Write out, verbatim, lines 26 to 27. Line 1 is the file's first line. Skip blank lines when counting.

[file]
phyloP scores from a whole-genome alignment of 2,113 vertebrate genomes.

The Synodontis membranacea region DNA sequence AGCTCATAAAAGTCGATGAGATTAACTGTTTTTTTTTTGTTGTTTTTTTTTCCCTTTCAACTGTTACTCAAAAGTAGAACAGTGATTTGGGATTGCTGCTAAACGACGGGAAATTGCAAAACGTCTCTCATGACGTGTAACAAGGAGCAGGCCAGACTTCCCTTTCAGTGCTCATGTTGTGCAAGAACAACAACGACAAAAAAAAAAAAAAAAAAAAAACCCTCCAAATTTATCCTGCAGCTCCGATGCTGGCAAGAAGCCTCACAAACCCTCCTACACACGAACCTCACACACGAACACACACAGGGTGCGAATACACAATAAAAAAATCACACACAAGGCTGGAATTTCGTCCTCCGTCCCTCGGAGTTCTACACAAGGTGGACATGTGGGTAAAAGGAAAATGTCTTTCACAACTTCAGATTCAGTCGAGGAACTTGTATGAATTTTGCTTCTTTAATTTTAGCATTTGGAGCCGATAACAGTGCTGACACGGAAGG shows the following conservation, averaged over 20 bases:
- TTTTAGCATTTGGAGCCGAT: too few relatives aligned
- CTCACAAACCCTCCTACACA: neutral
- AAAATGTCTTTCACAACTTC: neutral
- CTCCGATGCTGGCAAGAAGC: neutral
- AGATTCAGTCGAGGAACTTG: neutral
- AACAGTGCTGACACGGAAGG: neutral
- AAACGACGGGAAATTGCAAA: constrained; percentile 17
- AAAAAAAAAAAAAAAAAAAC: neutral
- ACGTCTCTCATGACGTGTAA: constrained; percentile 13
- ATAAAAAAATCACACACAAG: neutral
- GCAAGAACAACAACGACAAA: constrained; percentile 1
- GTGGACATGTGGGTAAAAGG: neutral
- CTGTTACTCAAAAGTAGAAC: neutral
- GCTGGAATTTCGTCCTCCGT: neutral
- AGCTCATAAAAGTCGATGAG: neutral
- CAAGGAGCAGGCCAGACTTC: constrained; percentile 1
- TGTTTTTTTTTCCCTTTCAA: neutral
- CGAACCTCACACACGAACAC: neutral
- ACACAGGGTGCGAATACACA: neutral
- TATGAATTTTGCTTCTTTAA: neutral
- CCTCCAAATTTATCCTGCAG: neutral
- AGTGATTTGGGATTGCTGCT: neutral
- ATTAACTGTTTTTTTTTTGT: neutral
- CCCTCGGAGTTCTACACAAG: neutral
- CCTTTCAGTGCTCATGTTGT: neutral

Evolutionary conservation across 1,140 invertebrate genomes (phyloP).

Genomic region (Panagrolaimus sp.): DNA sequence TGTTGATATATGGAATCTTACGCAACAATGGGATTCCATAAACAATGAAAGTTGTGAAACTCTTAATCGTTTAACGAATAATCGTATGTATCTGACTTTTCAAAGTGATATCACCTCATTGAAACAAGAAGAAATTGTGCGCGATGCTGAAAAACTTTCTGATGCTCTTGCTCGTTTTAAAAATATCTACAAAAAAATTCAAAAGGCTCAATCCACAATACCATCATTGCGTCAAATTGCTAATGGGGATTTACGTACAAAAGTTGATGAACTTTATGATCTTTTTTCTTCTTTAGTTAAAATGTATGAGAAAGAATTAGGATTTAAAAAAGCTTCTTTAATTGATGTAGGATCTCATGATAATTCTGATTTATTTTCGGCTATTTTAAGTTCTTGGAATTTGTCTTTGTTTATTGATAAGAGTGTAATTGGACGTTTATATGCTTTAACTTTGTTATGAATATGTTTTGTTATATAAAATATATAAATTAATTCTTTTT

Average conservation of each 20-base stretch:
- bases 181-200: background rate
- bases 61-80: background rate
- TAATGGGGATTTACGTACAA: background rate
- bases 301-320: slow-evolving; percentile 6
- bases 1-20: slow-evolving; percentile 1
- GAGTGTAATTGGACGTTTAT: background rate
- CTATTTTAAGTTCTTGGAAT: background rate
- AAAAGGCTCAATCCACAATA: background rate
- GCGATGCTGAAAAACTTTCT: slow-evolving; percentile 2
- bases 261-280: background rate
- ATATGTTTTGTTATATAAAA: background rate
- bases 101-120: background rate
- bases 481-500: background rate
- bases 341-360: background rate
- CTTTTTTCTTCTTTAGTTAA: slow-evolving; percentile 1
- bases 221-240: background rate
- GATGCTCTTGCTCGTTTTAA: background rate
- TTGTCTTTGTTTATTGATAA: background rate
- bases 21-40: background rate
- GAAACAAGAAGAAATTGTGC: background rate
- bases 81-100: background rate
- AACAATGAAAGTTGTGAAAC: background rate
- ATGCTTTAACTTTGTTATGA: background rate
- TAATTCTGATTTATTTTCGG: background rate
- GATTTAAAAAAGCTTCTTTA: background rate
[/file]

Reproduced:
- CCCTCGGAGTTCTACACAAG: neutral
- CCTTTCAGTGCTCATGTTGT: neutral